It’s indie a go-go as hip young things The Mexanines won Centre Stage on Tuesday night, a battle-of-the-bands style competition, and were awarded the opportunity of playing at upcoming Leeds and Reading festivals. Winning last year’s Bingley Music Live competition, The Mexanines were in a good position to fight through the incredibly high standard of bands at Centre Stage. They’re playing this Friday at Milo Bar (Leeds) alongside last year’s winners Penguin.

A terrifically romantic project is underway, with poems being carved into hidden rocks in the Yorkshire Moors, BBC News reports. Simon Armitage, a local poet from Marsden, has written seven poems all on the subject of water and its varying forms in this collaboration with Ilkley Literature Festival. One particular poem from ‘The Stanza Stones’, worked on location, has taken a month to complete. Their exact location will remain secret in order for walkers to discover them by chance when hiking from Marsden to Ilkley Moor, and all seven will be in place by May 2012.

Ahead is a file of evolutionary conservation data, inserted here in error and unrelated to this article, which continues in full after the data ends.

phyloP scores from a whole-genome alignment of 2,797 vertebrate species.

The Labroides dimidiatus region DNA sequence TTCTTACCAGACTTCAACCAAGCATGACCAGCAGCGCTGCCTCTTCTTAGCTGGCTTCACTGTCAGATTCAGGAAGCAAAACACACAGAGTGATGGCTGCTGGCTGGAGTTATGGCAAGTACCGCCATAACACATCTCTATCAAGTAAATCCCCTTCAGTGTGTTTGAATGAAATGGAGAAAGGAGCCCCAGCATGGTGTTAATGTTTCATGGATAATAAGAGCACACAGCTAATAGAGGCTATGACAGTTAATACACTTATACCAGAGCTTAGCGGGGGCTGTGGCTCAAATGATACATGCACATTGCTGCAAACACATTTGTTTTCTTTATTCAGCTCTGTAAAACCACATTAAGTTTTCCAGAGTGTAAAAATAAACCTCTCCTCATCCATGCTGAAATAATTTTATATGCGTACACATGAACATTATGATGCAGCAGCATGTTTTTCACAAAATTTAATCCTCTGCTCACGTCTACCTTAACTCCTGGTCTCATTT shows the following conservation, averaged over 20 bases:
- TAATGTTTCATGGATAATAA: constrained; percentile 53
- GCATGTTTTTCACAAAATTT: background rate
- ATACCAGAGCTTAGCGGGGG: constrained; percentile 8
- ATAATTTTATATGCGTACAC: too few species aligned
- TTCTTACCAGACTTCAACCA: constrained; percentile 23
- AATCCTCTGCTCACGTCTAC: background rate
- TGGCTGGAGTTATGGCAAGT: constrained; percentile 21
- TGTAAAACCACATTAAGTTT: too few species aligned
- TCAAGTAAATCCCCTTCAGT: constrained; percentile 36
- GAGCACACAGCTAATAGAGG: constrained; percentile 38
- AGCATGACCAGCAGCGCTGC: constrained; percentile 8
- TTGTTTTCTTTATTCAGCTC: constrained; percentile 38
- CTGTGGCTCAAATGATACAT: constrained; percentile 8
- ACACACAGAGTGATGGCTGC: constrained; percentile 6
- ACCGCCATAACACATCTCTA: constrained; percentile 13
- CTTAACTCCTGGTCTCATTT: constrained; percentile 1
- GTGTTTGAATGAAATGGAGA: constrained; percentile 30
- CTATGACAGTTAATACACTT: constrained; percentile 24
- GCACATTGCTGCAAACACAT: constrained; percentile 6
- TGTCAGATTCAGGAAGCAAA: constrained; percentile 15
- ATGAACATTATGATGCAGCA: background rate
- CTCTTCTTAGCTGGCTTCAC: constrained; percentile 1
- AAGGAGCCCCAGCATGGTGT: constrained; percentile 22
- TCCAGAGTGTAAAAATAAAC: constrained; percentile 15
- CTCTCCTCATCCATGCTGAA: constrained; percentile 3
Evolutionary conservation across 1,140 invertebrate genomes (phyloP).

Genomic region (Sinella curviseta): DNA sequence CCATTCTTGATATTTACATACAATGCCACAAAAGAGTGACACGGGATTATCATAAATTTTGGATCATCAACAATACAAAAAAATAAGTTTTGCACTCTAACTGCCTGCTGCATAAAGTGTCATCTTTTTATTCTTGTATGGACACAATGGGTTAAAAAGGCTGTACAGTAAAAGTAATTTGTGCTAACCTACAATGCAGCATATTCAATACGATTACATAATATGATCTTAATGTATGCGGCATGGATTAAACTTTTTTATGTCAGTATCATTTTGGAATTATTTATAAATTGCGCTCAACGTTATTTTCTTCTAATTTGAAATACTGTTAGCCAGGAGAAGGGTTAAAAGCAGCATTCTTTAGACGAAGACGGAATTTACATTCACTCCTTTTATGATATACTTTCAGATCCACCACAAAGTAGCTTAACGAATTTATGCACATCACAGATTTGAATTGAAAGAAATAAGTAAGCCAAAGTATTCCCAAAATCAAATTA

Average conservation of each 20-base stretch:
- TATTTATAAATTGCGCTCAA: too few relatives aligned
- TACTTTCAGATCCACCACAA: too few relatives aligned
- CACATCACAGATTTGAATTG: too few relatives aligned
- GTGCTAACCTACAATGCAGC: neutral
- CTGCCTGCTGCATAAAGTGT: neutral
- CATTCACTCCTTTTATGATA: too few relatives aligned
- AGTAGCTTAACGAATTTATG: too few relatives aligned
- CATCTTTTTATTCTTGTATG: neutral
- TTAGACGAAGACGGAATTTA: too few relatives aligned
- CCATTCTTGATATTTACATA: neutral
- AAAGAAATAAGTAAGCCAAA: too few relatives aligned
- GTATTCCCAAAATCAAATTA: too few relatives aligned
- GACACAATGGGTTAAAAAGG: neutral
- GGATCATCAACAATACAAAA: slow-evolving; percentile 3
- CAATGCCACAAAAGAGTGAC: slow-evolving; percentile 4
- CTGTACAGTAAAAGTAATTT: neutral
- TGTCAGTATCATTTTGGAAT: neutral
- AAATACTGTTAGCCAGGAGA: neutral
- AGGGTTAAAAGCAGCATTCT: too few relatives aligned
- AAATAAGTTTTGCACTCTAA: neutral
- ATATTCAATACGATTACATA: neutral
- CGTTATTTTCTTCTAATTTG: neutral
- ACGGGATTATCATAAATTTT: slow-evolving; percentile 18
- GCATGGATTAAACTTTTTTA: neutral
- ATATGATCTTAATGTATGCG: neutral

And finally, The Guardian Northerner blog reports two brothers have set up a cafe on England’s third highest mountain, Helvellyn in the Lake District. Because, you know, hikers need bacon butties! The now-defunct Easedale Tarn refreshment hut shows there is a precedent for this sort of thing, albeit slightly modernised now. Have you set up a cafe in an unusual, incredibly high spot? Or maybe you’re thinking of franchising out to the Mariana Trench? Do let us know and we will send a Beyond Guardian Leeds reporter out to cover the story.

That’s it for today – don’t forget to keep emailing and tweeting your news stories!

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One Response to Leeds today: sport, sandwiches, mountains, and markets.

  1. Pingback: “Shoes that melt”: 47 miles of poetry | Backwards Lion